Twitter, Heaven and ‘The Substance of Things Hoped For’
By JORDAN ECARMA
The best part in the C.S. Lewis masterpiece The Screwtape Letters is the climax: That moment when (spoiler alert from 1942) the demon’s “patient” slips past the veil and forever eludes his grasp.
Breaking through “so easily,” he see and knows the God he has loved in full glory.
But when he saw them he knew that he had always known them and realized what part each one of them had played at many an hour in his life when he had supposed himself alone, so that now he could say to them, one by one, not “Who are you?” but “So it was you all the time.” All that they were and said at this meeting woke memories. The dim consciousness of friends about him which had haunted his solitudes from infancy was now at last explained; that central music in every pure experience which had always just evaded memory was now at last recovered.
I am continually looking for dim echoes of “that central music” in ordinary things.
And I’ve found a faint yet still clear note in a uniquely 21st-century experience: I think breaking through to heaven will be—in an infinitely more glorious fashion—akin to meeting someone you know only from Twitter.
They were a tiny image and a few words at a time in your feed—you saw just small glimpses of them and yet trusted that they were real because you knew their day-to-day as well as you knew your own. Meeting them was surreal and yet the most natural thing in the world.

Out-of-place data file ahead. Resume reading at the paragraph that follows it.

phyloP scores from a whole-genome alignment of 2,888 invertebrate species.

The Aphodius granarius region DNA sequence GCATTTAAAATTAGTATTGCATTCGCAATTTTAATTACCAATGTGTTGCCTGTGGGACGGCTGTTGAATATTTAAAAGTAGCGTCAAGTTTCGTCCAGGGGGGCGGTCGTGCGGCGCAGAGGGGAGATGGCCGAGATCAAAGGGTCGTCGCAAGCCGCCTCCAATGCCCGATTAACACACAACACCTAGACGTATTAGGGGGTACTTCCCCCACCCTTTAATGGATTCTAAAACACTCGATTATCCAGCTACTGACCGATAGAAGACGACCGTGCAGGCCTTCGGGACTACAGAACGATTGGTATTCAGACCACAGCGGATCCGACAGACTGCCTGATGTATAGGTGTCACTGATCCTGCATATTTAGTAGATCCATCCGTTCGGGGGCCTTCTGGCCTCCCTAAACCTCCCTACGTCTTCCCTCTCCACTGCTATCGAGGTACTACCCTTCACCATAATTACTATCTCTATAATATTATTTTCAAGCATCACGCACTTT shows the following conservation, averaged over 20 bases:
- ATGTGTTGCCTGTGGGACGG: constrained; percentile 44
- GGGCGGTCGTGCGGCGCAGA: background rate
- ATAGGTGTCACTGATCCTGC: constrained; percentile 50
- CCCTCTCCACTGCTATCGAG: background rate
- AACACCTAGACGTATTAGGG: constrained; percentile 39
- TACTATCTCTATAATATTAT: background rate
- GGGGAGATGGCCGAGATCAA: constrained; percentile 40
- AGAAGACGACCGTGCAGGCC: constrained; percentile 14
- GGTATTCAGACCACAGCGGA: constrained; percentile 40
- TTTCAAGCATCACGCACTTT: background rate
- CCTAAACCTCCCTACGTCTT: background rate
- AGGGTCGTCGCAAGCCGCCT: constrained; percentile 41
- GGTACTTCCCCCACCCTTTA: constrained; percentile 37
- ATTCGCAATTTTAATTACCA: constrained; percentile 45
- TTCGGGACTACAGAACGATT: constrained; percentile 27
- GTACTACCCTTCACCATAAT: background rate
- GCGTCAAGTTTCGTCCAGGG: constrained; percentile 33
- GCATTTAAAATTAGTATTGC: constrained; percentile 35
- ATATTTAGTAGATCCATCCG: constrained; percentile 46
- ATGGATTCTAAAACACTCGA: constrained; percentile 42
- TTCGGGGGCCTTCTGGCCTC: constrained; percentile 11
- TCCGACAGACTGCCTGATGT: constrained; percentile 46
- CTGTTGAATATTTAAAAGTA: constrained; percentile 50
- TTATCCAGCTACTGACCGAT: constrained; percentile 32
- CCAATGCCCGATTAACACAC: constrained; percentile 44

If you haven’t had this experience, let me try to explain. Twitter meetups are special. They transcend ordinary social rules. Twitter meetups cause you to do things like joyously throwing your arms around someone you’ve technically never met before because you’ve already become intimately acquainted with so many facets of them.
And here is where I find my dim echo of eternal things. Because it’s that moment of, “Oh, of course this is you. I’ve gotten glimpses and reflections here and there, but I couldn’t have fully imagined you until now. And yet … I already know you.”
Jordan Ecarma is a former journalist now living the millennial dream: getting paid for writing Facebook statuses (that is, digital PR). She watches her use of the f-word (“feminism”) around conservatives and the c-word (“conservatism”) around feminists. Find her under @JordanEcarma.